Theatre level enforcement costs the cinemas money, which can only be passed on to the movie-watching public. How will this affect the numbers of people at the theatre? If audience attendance is down due to the high costs of intellectual property protection measures, the individuals that will be hurt by this are the theatres and the production companies. And how will this ultimately prevent movies from being pirated? The movie industry needs to take a hard look at how and why they are enforcing their intellectual property rights. What good is protecting an intellectual property right if there is no one there to watch the show?

  2. I of course wholeheartedly echo Joanna’s positive response to my original piece, but feel I should point my many fans towards this Globe and Mail piece:

    Although I question the validity of theatre owner’s assertion that no movies sourced to Montreal have appeared online since his dramatic capture of the dastardly videotaper, point anyone who reads the article to his absolutely hilarious account of his dramatic capture, and wonder how hi-tech you need to be to nab a perpetrator using a tripod, the piece may raise an valid argument. It is possible that video pirates can be deterred by spot checks, and by reports of the NASA technology being used to wrangle them.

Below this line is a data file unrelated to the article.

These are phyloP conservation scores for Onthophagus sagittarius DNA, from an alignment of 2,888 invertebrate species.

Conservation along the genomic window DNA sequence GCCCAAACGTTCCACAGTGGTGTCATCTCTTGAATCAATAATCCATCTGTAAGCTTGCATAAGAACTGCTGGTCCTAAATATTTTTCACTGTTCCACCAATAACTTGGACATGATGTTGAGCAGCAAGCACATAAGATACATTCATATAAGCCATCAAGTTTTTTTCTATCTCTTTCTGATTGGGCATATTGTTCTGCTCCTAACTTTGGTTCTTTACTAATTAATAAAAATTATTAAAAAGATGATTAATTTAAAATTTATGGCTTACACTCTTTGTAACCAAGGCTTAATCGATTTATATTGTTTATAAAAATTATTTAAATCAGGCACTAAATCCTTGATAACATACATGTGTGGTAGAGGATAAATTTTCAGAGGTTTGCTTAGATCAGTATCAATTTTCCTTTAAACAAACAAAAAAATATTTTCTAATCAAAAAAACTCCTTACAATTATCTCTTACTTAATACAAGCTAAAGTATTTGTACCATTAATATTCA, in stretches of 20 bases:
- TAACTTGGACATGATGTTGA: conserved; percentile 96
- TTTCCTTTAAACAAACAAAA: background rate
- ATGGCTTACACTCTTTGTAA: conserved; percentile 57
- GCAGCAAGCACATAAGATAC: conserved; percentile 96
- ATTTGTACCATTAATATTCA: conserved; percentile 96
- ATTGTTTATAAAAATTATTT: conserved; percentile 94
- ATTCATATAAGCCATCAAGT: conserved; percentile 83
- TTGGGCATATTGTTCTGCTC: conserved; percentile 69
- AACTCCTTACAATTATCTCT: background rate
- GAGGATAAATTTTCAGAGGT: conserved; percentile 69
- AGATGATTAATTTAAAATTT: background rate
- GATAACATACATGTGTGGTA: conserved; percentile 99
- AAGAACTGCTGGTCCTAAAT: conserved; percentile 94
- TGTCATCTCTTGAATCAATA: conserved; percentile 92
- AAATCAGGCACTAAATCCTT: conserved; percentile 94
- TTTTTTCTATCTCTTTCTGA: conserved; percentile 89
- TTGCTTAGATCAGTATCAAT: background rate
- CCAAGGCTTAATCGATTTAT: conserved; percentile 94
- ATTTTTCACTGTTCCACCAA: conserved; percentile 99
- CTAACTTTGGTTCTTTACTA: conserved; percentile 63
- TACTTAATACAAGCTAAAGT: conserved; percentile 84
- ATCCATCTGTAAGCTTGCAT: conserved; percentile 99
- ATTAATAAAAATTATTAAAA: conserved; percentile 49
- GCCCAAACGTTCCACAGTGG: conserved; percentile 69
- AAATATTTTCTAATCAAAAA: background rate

I believe that this is still not something that theatre owners should pursue very far (unless, of course, they enjoy the thrill of the hunt as much as the owner in the Globe piece obviously does), however. Pirates may be deterred, and Canada may help satisfy international complainants (and, more importantly in my view, the Governator), but downloaders will still be able to get quality videos at the low, low price of free from their favoured bit torrent site, which is where theatre owners and Hollywood bigwigs alike are losing revenue (the poor Dickens).

    Thus, I renew my call for theatres to focus on “soft” measures to enhance attendance, rather than exciting, but ineffective, SWAT-style attacks.